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Beyond Earthly Skies

Sizing Up Methane Planets

9 May 2015, 22:00 UTC
Sizing Up Methane Planets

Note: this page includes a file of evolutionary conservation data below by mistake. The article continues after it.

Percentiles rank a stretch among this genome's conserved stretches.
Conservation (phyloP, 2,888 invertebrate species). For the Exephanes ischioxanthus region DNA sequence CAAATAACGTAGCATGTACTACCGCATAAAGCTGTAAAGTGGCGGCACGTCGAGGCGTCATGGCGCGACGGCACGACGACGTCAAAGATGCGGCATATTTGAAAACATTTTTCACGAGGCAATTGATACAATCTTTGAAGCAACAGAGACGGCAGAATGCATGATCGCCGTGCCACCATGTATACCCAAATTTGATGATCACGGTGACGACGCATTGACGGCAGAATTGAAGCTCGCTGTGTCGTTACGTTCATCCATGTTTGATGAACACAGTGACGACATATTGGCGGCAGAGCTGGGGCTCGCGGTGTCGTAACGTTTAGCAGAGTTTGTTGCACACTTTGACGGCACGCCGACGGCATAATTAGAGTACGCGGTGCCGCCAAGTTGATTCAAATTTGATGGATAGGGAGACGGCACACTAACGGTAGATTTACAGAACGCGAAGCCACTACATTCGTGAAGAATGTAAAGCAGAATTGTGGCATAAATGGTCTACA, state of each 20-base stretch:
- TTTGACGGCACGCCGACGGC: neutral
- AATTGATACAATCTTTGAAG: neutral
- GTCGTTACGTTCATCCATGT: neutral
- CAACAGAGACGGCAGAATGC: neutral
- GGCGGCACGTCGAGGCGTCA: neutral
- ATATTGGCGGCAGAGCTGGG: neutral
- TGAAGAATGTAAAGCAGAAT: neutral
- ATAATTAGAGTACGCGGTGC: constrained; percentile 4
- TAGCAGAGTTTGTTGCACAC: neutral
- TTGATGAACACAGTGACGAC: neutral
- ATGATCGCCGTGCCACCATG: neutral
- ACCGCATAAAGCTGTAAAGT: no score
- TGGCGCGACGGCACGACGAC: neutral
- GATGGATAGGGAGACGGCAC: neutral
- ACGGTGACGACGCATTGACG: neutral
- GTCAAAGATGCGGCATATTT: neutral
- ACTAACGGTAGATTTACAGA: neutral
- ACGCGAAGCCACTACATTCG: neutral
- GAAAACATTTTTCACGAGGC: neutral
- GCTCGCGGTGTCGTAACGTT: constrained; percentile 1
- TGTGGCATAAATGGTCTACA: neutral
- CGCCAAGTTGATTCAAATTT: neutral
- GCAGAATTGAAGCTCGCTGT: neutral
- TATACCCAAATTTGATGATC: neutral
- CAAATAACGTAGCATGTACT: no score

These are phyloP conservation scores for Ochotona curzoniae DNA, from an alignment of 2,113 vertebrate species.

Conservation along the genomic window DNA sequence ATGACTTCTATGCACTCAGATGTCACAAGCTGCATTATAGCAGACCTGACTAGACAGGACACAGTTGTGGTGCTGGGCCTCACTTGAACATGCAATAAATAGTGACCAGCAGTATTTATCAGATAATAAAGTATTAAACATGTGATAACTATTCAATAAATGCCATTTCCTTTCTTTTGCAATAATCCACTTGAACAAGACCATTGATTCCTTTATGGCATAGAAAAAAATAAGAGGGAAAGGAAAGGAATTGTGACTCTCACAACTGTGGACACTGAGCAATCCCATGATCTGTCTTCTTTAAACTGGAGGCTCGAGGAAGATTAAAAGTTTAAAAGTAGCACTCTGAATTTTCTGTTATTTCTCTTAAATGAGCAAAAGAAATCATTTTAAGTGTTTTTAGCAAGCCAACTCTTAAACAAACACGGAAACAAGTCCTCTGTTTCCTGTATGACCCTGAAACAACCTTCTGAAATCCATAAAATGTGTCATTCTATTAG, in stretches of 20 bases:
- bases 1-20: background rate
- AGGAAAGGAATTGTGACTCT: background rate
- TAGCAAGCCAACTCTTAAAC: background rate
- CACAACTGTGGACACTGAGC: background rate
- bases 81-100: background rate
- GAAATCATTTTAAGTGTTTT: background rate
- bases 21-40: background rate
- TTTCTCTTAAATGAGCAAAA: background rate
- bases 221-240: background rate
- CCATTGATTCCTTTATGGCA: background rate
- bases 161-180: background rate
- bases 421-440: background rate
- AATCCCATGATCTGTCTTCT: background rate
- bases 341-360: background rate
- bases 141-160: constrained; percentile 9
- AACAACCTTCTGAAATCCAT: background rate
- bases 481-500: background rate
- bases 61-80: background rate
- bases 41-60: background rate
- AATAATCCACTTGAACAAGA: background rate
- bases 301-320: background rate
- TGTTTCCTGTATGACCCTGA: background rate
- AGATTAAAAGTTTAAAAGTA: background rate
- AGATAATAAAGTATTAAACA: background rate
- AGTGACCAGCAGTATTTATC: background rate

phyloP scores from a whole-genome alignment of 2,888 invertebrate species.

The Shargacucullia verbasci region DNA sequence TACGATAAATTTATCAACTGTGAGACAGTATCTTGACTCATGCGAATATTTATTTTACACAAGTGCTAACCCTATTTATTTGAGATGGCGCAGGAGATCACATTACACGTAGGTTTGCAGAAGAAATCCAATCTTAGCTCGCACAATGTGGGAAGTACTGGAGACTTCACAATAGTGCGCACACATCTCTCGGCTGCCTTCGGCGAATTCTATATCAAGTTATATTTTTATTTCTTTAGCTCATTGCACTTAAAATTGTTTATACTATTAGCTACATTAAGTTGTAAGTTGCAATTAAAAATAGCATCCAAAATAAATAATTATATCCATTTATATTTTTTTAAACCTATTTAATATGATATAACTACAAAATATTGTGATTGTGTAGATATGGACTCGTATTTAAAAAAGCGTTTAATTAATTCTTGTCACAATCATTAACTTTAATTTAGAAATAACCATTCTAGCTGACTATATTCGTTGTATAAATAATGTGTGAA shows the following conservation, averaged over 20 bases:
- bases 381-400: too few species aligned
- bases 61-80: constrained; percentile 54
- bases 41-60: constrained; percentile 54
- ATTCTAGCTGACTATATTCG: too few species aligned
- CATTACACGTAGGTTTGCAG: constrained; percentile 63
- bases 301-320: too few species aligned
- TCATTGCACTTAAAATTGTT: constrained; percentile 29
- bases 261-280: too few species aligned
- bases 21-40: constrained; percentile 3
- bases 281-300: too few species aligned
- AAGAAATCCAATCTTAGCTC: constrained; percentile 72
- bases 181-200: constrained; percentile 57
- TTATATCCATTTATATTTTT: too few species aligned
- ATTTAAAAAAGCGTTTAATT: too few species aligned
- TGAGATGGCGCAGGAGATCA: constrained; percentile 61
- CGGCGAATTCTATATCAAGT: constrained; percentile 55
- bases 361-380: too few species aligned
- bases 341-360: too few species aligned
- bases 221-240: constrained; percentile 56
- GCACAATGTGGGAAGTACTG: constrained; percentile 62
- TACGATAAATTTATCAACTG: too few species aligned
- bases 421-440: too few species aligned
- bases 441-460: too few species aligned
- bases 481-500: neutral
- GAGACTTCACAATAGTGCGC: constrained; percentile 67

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Exoplanets, especially those with ~5 to 50 times the mass of Earth, span a huge range of compositions. A study by Helled et al. (2015) from Tel-Aviv University investigates the mass-radius (M-R) relation for a class of planets known as methane (CH4) planets. Ideally, the M-R curve for a planet of a given composition tends to be smooth, whereby the planet’s radius gradually increases with mass. However, phase changes in the bulk composition of the planet as its mass increases can lead to discontinuities in the M-R curve.Figure 1: Artist’s impression of an exoplanet.For a pure methane planet, a phase change involving the dissociation of methane can cause the planet’s radius to increase abruptly. It happens when the planet is massive enough and the high pressure in the interior of the planet causes methane to dissociate into its constituents - hydrogen and carbon. The carbon remains in the planet’s core and the hydrogen, being lighter, diffuses to the outer envelope of the planet. This leads to a differentiated planet consisting of a carbon (diamond) core, a methane envelope and a thick hydrogen atmosphere. With such an interior structure, the planet’s radius is significantly larger than one without dissociation. This shows ...

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